This airy quality of mind enables scientists to tour tumor interiors, visit the depths of cancer cells, scout molecular pathways … and make breakthroughs.
By Darrell E. Ward
Photograph by Roman Sapecki
Albert Einstein used his mind’s eye to travel alongside a beam of light, watch lightning flashes from a speeding train and observe a man free falling to earth in an elevator. These were each part of “thought experiments” that helped Einstein derive the special and general theories of relativity, ideas that reshaped our understanding of the universe.
|Carlo Croce, MD, The John W. Wolfe Chair in Human Cancer Genetics, professor of Molecular Virology, Immunology and Medical Genetics, director of OSU’s Human Cancer Genetics program|
“Imagination,” he declared, “is more important than knowledge.”
It’s a stunning assertion, but highly creative scientists at Ohio State University’s Comprehensive Cancer Center agree without hesitation.
“It is true,” says Carlo M. Croce, MD, chair of Molecular Virology, Immunology and Medical Genetics, an OSUCCC researcher and member of the National Academy of Sciences. “If you have a very good imagination, then you will do original science. Otherwise, you may do work that is good, but it won’t have the sparkle of a breakthrough. For breakthroughs, the most important attribute is imagination.”
Croce is known for breakthroughs. He received the 2008 Léopold Griffuel Prize from the French Association for Cancer Research, for example, for early work showing that chromosome translocations initiate malignant transformation, and for recent work linking microRNA genes directly to cancer pathogenesis.
In the early 1980s, he said, “We thought of using chromosomal translocations to identify genes responsible for human cancer. At that time, the significance of chromosomal translocations that had been observed in cancer was not known. Most people thought they were the result of malignant transformation. We suspected that they were the cause.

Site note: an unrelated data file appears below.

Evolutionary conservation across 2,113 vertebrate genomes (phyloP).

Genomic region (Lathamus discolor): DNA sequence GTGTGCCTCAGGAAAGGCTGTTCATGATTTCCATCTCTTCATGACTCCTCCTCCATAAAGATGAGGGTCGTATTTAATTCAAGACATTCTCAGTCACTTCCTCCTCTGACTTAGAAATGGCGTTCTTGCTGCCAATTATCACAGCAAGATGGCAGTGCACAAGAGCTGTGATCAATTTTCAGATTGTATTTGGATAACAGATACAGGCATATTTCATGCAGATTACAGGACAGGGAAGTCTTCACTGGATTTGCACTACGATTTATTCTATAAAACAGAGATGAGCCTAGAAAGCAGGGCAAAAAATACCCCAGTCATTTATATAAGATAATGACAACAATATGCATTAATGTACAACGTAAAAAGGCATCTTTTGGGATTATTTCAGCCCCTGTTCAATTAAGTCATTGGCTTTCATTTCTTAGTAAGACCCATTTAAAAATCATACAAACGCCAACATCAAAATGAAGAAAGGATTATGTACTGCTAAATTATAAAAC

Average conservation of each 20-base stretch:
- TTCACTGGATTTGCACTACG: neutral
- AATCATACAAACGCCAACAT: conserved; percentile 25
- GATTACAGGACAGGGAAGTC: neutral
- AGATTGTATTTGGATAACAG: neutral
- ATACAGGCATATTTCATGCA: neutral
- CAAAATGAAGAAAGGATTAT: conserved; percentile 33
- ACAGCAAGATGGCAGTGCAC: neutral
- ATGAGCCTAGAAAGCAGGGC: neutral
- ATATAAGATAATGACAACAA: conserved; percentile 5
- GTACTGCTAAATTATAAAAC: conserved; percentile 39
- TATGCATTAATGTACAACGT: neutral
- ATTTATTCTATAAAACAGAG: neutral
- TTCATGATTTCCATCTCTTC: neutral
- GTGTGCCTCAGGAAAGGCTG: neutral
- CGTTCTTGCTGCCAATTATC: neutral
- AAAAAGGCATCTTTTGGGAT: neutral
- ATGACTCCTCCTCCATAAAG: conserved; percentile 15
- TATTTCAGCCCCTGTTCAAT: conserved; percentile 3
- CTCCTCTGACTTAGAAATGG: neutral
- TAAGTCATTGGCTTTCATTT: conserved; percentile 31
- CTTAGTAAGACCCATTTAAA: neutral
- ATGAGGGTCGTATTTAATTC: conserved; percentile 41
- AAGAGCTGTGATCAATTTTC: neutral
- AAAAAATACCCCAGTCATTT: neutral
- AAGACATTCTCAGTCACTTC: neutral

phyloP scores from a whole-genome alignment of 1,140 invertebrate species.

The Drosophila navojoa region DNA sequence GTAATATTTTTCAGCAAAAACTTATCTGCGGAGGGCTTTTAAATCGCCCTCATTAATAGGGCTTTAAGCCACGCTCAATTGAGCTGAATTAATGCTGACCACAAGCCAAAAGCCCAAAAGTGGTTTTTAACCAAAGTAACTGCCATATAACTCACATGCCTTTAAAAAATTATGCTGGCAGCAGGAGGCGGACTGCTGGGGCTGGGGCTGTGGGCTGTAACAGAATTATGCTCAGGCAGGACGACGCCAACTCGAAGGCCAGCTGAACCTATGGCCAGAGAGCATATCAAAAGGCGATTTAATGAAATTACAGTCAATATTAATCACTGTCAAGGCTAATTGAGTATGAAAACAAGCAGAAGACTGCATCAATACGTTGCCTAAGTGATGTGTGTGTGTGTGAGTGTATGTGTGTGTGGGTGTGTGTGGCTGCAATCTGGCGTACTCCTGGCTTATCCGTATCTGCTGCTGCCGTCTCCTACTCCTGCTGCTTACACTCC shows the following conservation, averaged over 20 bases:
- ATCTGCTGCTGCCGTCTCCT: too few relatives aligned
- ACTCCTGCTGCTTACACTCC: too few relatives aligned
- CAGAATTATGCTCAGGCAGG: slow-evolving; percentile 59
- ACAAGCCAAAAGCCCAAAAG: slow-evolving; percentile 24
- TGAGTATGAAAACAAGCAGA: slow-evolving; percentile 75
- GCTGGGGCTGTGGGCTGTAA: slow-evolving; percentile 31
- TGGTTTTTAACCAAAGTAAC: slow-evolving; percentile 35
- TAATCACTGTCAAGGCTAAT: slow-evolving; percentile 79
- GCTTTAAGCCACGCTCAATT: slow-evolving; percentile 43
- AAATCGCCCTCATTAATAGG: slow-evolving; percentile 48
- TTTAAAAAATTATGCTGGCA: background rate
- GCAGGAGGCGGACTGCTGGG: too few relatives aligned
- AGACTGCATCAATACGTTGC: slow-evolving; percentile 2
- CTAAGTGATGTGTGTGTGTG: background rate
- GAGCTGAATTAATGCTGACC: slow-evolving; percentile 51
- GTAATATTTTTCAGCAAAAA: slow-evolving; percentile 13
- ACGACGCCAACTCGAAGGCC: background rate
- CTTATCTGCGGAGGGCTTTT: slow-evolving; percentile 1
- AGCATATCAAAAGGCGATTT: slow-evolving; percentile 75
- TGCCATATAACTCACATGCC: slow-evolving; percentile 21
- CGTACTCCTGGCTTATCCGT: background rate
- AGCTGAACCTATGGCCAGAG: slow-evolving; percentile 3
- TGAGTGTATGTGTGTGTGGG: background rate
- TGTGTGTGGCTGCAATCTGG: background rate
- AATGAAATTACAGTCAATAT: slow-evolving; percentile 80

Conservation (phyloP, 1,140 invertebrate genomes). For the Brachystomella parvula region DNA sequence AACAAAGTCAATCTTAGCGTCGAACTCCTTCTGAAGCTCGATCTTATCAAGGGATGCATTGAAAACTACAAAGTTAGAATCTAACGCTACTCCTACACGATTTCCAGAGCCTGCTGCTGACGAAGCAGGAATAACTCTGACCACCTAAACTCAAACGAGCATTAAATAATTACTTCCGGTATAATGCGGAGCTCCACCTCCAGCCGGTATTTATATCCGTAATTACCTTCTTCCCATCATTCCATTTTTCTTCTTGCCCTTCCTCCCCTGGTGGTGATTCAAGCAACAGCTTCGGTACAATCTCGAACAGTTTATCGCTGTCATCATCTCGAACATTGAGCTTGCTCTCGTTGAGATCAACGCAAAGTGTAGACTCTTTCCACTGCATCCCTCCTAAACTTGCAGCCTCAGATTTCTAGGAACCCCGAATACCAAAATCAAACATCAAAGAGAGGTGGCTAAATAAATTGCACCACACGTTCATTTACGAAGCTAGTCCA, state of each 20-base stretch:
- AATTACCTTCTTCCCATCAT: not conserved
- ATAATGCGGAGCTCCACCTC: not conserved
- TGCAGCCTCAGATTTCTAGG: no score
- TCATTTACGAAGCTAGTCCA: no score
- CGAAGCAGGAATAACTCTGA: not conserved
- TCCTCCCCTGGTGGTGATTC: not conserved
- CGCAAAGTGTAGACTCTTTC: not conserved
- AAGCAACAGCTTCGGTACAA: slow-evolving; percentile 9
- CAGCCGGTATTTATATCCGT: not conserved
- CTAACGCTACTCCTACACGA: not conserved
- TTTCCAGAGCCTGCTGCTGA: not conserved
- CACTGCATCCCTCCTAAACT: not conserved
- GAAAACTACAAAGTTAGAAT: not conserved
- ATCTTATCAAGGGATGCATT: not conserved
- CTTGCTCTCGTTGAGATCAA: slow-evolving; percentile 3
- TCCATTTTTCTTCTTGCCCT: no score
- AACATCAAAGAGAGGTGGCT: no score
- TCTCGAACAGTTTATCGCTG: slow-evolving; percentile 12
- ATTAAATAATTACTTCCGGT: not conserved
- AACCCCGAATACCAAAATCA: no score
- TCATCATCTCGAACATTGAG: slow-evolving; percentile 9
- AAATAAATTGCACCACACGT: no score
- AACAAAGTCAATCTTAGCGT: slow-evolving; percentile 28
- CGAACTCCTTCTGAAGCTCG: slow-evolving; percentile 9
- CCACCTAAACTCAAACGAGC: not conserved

“So we looked at diseases having a very high frequency of a specific translocation, and we found, in fact, that chromosomal translocations involved in cancer activate specific oncogenes.
“That was very revealing, and it was the fruit of imagination more than of knowledge.”
Images of DNA strands, hairpins of RNA, and molecular pathways moved through his head as he led research that discovered the BCL2 gene, identified it as the cause of follicular lymphoma and helped establish the new field of apoptosis research.
In 2002, he led breakthrough research demonstrating micro-RNA’s role in cancer development, followed by other work describing a new type of RNA, ultraconserved noncoding RNA.
Knowledge, of course, is essential for medical research, Croce says, “but you must use it as a springboard for your imagination.” Imagination must be restrained by facts, by what is feasible given the technology that is available. “To go after something that is not feasible is just stupid,” Croce says.
There are hazards to imaginative research. It means taking risks. But Croce encourages risk-taking. “Formulate a well-thought out hypothesis, then design experiments to demonstrate that it is really right,” he says.
And funding may be difficult to obtain. “The present granting system does not support imagination, and high-risk, or even some-risk, types of approaches may not get funded,” Croce says. “But this is nothing new, and you learn to cope with it.”
Anticipating the Outcome
Yet, imagination can enhance all aspects of medical research, says Albert de la Chapelle, MD, PhD, the Leonard J. Immke, Jr., and Charlotte L. Immke Chair in Cancer Research, a member of the National Academy of Sciences and a Distinguished University Scholar. He led research that cloned the first DNA repair gene, he has discovered some 15 disease genes altogether and he is internationally recognized for work in hereditary colon cancer.
Albert de la Chapelle, MD, PhD, Co-leader of the Molecular Biology and Cancer Genetics Program
“To understand something biological, you first must ask yourself what could be responsible for this new observation,” he says, “then you list all the theoretical possibilities that might explain it, and then you use imagination to choose the most likely one to test first.”
Whenever de la Chapelle gathers the members of his laboratory to plan an experiment, even as their meeting is breaking up, he is imagining its likely outcome.